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1.
Nat Commun ; 12(1): 5968, 2021 10 13.
Article in English | MEDLINE | ID: covidwho-1467102

ABSTRACT

There is conflicting evidence on the influence of weather on COVID-19 transmission. Our aim is to estimate weather-dependent signatures in the early phase of the pandemic, while controlling for socio-economic factors and non-pharmaceutical interventions. We identify a modest non-linear association between mean temperature and the effective reproduction number (Re) in 409 cities in 26 countries, with a decrease of 0.087 (95% CI: 0.025; 0.148) for a 10 °C increase. Early interventions have a greater effect on Re with a decrease of 0.285 (95% CI 0.223; 0.347) for a 5th - 95th percentile increase in the government response index. The variation in the effective reproduction number explained by government interventions is 6 times greater than for mean temperature. We find little evidence of meteorological conditions having influenced the early stages of local epidemics and conclude that population behaviour and government interventions are more important drivers of transmission.


Subject(s)
COVID-19/transmission , Meteorological Concepts , SARS-CoV-2/pathogenicity , Basic Reproduction Number , COVID-19/epidemiology , Cities , Cross-Sectional Studies , Humans , Meta-Analysis as Topic , Pandemics , Regression Analysis , Seasons , Temperature , Weather
2.
Biochem Pharmacol ; 181: 114096, 2020 11.
Article in English | MEDLINE | ID: covidwho-597939

ABSTRACT

Venomous animals have evolved toxins that interfere with specific components of their victim's core physiological systems, thereby causing biological dysfunction that aids in prey capture, defense against predators, or other roles such as intraspecific competition. Many animal lineages evolved venom systems independently, highlighting the success of this strategy. Over the course of evolution, toxins with exceptional specificity and high potency for their intended molecular targets have prevailed, making venoms an invaluable and almost inexhaustible source of bioactive molecules, some of which have found use as pharmacological tools, human therapeutics, and bioinsecticides. Current biomedically-focused research on venoms is directed towards their use in delineating the physiological role of toxin molecular targets such as ion channels and receptors, studying or treating human diseases, targeting vectors of human diseases, and treating microbial and parasitic infections. We provide examples of each of these areas of venom research, highlighting the potential that venom molecules hold for basic research and drug development.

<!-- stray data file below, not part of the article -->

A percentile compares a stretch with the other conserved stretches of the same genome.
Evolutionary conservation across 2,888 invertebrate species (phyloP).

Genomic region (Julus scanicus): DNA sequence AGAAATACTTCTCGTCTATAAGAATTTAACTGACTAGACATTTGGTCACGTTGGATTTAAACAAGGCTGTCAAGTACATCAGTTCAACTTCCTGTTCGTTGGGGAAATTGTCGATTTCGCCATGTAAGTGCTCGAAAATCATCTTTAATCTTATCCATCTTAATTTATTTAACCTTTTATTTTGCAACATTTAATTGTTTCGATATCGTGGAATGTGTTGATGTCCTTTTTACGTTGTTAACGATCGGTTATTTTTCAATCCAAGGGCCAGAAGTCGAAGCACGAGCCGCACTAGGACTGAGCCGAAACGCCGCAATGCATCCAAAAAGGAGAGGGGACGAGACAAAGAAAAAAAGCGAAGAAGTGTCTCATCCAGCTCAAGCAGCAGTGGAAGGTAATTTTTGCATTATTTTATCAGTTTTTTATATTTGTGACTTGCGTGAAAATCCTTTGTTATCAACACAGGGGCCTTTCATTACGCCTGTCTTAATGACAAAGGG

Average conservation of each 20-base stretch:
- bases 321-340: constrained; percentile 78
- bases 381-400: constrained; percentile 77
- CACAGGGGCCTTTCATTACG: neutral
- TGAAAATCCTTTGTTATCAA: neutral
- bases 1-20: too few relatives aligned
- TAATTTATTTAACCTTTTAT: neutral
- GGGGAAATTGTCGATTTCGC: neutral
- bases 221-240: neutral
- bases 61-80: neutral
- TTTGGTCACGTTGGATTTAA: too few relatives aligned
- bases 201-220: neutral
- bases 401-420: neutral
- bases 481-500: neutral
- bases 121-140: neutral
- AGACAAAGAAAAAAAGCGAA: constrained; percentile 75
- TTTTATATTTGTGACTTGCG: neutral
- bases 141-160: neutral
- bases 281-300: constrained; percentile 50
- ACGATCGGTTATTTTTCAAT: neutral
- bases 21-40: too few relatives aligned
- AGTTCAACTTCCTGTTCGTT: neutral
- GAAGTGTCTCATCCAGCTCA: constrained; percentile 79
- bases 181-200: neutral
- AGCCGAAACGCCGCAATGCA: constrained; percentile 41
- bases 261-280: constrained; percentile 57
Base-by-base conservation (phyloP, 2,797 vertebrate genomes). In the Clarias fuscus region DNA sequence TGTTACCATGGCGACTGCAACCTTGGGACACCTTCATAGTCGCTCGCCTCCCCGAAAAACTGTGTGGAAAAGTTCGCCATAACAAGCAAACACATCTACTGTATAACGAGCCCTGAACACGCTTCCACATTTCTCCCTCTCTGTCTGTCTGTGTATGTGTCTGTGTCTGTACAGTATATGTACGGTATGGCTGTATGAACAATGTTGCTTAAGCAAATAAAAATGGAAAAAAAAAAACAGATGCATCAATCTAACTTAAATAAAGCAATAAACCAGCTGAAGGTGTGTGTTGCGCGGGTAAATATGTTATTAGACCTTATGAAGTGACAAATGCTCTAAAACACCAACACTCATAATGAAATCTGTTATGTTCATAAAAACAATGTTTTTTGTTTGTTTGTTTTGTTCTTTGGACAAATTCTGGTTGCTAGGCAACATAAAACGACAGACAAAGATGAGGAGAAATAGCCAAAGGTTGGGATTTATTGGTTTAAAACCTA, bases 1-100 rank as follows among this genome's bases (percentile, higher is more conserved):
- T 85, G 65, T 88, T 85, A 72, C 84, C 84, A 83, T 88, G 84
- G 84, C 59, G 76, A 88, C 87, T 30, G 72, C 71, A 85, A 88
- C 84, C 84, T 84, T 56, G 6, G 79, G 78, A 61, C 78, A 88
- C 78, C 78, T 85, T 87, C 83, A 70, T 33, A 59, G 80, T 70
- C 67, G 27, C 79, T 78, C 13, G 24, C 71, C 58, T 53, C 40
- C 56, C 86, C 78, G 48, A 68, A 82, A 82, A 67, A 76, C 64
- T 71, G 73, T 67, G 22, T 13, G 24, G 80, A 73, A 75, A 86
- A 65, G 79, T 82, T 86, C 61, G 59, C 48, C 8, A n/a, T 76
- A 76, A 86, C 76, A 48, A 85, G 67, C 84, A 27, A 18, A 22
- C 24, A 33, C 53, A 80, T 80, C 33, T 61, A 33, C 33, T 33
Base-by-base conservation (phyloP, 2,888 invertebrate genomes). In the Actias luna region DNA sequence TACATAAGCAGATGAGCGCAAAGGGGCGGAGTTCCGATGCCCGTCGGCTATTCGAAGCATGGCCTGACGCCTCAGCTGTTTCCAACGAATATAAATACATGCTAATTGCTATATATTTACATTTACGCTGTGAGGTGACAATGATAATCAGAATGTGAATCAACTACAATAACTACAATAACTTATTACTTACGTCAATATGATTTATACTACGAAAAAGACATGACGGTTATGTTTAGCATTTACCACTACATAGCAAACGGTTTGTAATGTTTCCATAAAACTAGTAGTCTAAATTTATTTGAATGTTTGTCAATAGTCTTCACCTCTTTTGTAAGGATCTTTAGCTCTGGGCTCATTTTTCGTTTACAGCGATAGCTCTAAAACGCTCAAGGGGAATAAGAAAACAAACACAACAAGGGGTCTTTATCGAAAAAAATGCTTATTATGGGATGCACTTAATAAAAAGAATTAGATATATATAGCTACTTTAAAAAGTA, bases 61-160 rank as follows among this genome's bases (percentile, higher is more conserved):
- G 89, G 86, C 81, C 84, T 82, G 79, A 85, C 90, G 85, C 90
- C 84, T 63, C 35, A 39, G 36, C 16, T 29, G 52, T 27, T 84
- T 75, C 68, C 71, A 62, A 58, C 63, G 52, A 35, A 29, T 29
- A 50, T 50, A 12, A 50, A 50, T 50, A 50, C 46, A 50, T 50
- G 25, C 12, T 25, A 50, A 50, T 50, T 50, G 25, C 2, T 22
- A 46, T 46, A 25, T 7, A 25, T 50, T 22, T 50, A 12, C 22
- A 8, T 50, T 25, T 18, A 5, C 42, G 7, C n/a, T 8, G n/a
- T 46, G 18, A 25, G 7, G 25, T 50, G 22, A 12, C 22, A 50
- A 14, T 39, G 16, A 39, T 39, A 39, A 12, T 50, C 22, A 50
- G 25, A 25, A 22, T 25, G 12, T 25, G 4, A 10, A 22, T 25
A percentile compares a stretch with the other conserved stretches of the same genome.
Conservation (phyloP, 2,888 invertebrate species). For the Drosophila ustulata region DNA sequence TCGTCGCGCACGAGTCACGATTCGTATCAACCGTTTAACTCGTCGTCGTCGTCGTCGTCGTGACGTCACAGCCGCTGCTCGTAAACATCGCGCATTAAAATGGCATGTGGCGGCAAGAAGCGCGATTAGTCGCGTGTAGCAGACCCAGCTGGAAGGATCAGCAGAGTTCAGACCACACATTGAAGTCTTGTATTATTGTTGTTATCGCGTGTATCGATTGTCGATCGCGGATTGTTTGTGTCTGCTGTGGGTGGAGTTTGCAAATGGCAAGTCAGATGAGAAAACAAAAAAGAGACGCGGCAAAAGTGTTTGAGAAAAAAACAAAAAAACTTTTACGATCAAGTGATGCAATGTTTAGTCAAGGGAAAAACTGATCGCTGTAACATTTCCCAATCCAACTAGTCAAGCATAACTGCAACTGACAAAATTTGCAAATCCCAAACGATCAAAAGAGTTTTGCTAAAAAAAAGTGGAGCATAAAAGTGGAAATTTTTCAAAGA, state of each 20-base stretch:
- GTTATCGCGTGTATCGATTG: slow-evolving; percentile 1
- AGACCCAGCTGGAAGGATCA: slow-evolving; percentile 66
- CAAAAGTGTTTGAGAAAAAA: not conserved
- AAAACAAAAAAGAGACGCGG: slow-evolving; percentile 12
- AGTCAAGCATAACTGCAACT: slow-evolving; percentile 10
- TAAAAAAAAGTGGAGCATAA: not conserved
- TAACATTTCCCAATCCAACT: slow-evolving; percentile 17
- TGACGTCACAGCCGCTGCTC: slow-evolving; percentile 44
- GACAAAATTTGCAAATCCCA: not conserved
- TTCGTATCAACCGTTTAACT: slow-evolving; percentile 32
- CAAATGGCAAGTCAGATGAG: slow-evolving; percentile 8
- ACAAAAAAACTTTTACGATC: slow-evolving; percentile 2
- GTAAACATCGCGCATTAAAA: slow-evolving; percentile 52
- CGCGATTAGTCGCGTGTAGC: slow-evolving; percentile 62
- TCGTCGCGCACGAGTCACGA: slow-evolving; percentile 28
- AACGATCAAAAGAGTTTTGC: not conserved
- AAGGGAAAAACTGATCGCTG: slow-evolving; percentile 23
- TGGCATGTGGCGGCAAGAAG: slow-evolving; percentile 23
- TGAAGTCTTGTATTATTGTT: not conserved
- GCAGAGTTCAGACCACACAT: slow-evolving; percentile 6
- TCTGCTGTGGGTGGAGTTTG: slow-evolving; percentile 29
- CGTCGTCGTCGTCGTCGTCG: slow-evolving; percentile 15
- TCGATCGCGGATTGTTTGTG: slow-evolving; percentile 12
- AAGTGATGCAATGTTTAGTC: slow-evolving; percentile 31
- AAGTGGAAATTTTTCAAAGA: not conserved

Subject(s)
Biomedical Research/methods , Drug Discovery/methods , Peptides/pharmacology , Toxins, Biological/pharmacology , Venoms/pharmacology , Animals , Drug Development/methods , Humans , Molecular Targeted Therapy/methods , Peptides/chemistry , Peptides/therapeutic use , Protein Conformation , Toxins, Biological/chemistry , Toxins, Biological/therapeutic use , Venoms/chemistry , Venoms/metabolism , Venoms/therapeutic use
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